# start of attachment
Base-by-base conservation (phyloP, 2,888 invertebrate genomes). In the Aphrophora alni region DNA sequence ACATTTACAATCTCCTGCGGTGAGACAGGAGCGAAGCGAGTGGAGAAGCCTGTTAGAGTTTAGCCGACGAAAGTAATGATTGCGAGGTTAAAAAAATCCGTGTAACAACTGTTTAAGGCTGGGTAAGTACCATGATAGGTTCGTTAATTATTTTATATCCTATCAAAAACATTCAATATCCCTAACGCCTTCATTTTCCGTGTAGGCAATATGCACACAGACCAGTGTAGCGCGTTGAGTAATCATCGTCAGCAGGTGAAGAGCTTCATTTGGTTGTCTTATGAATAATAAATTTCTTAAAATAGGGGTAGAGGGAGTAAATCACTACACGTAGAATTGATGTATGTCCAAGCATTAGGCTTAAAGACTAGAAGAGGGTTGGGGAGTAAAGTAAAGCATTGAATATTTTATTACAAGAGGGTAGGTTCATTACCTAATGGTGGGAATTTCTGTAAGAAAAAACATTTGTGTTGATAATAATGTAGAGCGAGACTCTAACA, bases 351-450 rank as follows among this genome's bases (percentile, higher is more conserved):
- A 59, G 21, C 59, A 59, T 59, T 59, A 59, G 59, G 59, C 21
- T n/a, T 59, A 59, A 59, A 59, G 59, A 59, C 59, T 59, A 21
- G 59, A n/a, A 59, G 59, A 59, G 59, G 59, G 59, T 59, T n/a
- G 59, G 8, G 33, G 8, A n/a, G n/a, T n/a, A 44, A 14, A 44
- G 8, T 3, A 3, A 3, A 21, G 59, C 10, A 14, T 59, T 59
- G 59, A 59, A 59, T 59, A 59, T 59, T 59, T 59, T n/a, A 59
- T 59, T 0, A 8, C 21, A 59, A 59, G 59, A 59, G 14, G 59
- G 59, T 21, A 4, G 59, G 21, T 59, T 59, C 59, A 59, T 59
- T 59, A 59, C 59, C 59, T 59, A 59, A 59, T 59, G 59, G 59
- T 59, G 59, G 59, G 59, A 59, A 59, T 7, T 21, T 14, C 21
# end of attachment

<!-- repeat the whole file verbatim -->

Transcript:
Base-by-base conservation (phyloP, 2,888 invertebrate genomes). In the Aphrophora alni region DNA sequence ACATTTACAATCTCCTGCGGTGAGACAGGAGCGAAGCGAGTGGAGAAGCCTGTTAGAGTTTAGCCGACGAAAGTAATGATTGCGAGGTTAAAAAAATCCGTGTAACAACTGTTTAAGGCTGGGTAAGTACCATGATAGGTTCGTTAATTATTTTATATCCTATCAAAAACATTCAATATCCCTAACGCCTTCATTTTCCGTGTAGGCAATATGCACACAGACCAGTGTAGCGCGTTGAGTAATCATCGTCAGCAGGTGAAGAGCTTCATTTGGTTGTCTTATGAATAATAAATTTCTTAAAATAGGGGTAGAGGGAGTAAATCACTACACGTAGAATTGATGTATGTCCAAGCATTAGGCTTAAAGACTAGAAGAGGGTTGGGGAGTAAAGTAAAGCATTGAATATTTTATTACAAGAGGGTAGGTTCATTACCTAATGGTGGGAATTTCTGTAAGAAAAAACATTTGTGTTGATAATAATGTAGAGCGAGACTCTAACA, bases 351-450 rank as follows among this genome's bases (percentile, higher is more conserved):
- A 59, G 21, C 59, A 59, T 59, T 59, A 59, G 59, G 59, C 21
- T n/a, T 59, A 59, A 59, A 59, G 59, A 59, C 59, T 59, A 21
- G 59, A n/a, A 59, G 59, A 59, G 59, G 59, G 59, T 59, T n/a
- G 59, G 8, G 33, G 8, A n/a, G n/a, T n/a, A 44, A 14, A 44
- G 8, T 3, A 3, A 3, A 21, G 59, C 10, A 14, T 59, T 59
- G 59, A 59, A 59, T 59, A 59, T 59, T 59, T 59, T n/a, A 59
- T 59, T 0, A 8, C 21, A 59, A 59, G 59, A 59, G 14, G 59
- G 59, T 21, A 4, G 59, G 21, T 59, T 59, C 59, A 59, T 59
- T 59, A 59, C 59, C 59, T 59, A 59, A 59, T 59, G 59, G 59
- T 59, G 59, G 59, G 59, A 59, A 59, T 7, T 21, T 14, C 21